Submitted by Taps Coogan on the 16th of January 2018 to The Sounding Line.
The following map, from Visual Capitalist’s Nick Routley, shows the age of every international border in the world. Nick Routley notes this about the methodology:
Creating a map that shows the age of all the world’s borders seems like an impossible feat, but Reddit user, PisseGuri82, was up to the challenge. PisseGuri82, acknowledging the extreme complexity of the undertaking, outlined some caveats to consider:
– The map looks at the date a border was officially set to its current form (excluding minute changes).
– The dates are derived from publicly available border treaties and documents.
– Exact dates are difficult to pin down as ratification, surveying, and physical marking can take place over a number of years.
With that in mind, the oldest current international border appears to be the northern border between Portugal and Spain which was established in 1143 AD. While most countries’ borders are surprisingly recent, Spain’s borders are some of the oldest in the world. Its most recent border is with Gibraltar and was established in 1713 following the War of Spanish Succession. The world’s newest border appears to be a portion of the border between Sudan and South Sudan which was established in 2009. South Sudan is the world’s newest country, having achieved official recognition from the UN in 2011. The Saudi border with Yemen is the second most recent and was agreed to in 2000.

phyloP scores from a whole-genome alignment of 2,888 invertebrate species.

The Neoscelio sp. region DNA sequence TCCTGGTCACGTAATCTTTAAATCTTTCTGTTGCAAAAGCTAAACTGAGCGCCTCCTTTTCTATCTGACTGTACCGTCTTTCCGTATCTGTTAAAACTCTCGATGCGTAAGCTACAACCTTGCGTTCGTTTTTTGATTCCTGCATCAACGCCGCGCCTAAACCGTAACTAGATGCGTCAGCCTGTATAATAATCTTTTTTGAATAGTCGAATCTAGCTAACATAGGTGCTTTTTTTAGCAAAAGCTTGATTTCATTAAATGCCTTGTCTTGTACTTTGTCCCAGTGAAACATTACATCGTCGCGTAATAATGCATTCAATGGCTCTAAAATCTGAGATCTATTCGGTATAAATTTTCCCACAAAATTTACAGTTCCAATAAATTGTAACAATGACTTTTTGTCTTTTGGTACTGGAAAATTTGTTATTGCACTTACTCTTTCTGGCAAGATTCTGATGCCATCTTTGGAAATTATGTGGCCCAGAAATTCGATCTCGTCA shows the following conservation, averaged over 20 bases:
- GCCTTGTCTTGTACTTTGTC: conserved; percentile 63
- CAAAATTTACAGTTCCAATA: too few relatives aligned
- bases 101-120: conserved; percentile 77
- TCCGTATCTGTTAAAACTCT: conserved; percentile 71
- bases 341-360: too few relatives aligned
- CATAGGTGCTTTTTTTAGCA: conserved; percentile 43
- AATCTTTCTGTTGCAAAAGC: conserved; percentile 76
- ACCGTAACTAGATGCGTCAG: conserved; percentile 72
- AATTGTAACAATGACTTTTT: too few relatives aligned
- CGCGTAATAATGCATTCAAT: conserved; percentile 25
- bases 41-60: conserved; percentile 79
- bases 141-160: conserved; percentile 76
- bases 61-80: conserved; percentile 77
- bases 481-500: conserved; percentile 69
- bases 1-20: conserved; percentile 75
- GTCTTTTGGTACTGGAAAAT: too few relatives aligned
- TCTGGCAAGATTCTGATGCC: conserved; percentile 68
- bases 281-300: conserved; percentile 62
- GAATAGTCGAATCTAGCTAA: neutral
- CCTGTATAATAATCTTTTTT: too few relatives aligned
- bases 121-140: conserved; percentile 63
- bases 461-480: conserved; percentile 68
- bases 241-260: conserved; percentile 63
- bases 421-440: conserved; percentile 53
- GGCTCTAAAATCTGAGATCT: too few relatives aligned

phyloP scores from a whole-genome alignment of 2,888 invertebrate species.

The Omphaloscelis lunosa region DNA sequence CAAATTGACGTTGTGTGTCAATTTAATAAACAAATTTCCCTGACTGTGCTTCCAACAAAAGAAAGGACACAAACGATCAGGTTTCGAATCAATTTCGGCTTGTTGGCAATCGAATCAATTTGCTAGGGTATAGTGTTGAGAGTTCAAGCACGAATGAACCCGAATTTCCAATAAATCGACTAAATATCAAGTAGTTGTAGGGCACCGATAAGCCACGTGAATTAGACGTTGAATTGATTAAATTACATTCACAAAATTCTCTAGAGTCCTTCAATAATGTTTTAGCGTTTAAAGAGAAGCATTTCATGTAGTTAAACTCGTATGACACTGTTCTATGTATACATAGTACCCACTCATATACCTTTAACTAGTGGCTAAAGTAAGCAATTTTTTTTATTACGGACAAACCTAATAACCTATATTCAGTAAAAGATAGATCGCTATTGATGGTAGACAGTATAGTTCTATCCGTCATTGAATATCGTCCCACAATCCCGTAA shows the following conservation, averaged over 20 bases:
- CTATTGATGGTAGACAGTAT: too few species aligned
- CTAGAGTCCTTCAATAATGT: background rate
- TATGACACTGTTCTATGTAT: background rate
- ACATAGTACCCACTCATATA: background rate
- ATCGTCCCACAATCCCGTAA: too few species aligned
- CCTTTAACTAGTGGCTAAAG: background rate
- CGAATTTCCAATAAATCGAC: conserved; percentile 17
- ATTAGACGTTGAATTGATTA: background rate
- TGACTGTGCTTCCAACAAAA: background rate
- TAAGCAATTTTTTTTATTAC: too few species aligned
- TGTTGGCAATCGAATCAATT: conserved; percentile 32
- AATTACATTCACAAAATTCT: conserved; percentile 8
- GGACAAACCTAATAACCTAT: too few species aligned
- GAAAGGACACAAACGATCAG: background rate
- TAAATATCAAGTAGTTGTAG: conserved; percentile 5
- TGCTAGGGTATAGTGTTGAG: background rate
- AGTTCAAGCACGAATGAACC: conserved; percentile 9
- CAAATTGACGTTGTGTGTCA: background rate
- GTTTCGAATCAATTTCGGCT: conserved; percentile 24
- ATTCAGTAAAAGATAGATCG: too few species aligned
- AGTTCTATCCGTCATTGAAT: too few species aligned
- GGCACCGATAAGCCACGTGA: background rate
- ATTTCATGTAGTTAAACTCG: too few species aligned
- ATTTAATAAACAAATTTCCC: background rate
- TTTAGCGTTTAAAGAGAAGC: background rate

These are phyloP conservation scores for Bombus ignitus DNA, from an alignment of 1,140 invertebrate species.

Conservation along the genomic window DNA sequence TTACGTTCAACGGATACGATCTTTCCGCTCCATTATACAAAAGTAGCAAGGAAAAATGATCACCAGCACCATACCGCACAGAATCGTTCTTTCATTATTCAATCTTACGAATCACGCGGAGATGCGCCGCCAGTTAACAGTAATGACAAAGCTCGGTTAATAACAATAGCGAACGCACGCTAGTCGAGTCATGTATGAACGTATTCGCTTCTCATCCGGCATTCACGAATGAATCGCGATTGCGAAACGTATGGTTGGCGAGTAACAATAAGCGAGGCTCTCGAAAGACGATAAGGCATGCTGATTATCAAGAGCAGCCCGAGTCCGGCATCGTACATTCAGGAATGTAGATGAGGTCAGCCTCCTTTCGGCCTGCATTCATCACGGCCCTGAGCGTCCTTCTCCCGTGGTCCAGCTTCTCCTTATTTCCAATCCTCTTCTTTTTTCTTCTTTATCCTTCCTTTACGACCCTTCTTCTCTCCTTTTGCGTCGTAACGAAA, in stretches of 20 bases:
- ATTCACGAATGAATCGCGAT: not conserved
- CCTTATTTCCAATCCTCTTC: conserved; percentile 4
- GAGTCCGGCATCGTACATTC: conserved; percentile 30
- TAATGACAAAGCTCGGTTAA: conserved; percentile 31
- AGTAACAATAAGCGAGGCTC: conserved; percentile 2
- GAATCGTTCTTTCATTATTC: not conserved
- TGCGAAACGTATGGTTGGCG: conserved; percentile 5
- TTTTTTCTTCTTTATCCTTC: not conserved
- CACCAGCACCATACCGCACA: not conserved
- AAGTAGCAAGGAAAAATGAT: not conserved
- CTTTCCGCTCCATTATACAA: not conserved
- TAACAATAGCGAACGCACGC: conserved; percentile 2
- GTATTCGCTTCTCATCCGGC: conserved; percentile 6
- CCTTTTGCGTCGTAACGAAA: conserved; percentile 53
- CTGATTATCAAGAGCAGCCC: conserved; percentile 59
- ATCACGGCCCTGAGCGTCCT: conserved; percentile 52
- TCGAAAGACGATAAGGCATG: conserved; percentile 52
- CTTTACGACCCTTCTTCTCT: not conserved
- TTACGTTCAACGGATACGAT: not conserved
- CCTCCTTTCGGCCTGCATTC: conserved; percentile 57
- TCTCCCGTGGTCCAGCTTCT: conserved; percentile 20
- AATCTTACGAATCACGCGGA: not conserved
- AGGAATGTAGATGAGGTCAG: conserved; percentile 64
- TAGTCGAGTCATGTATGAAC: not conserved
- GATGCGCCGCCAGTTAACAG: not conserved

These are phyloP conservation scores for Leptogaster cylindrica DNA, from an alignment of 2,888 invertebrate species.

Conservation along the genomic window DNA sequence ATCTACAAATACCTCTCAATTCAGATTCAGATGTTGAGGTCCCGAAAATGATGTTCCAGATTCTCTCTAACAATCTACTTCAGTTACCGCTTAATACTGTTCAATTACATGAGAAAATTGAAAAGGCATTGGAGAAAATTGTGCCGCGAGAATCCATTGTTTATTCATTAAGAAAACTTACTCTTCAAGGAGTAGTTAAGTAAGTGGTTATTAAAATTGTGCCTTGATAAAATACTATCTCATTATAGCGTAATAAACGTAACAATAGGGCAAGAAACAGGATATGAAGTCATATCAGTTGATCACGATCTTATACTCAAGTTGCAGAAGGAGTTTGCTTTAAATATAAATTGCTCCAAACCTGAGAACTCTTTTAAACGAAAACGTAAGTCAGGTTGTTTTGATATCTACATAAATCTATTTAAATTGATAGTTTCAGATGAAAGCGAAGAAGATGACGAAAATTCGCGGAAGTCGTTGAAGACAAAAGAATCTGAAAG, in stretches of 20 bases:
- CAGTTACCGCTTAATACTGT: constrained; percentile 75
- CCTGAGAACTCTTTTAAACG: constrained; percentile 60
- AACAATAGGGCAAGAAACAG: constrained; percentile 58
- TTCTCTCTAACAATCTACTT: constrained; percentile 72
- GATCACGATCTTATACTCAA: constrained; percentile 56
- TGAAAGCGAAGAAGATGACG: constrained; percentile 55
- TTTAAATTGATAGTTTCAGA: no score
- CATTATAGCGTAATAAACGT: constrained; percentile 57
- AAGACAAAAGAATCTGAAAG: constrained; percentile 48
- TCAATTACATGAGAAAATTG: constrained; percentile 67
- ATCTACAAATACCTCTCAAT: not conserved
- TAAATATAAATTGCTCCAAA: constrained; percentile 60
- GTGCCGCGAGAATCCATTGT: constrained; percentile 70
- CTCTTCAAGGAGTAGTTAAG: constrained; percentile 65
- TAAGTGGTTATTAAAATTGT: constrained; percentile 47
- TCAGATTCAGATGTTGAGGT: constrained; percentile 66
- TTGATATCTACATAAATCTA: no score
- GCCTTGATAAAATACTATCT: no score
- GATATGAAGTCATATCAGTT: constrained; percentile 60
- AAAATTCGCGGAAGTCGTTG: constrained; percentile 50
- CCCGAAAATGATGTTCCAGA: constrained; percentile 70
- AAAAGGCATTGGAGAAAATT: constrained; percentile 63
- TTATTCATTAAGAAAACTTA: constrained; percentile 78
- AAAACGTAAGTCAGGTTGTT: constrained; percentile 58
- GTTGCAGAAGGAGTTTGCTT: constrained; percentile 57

It’s remarkable to note that a full third of the world’s borders are less than 100 years old. This is especially apparent in Africa, where many existing borders still resemble those haphazardly set by colonial powers around the turn of the 20th century. The average border on the continent is only 111 years old.
In 1964, independent African states chose to maintain colonial borders, primarily to prevent widespread conflict over territory. Though colonial divisions were maintained in theory, only about one third of Africa’s 51,000 miles (83,000 km) of land borders are demarcated – an issue that continues to cause headaches today. For example, South Sudan has numerous border conflicts with neighbors; a situation that is complicated by the presence of natural resources.
A recent study pointed out that the likelihood of conflict in Africa is approximately 40% higher in areas where “partitioned ethnicities reside, as compared to homelands of ethnicities that have not been separated by national borders”.
To see the entire geographic history of the world, check out this.
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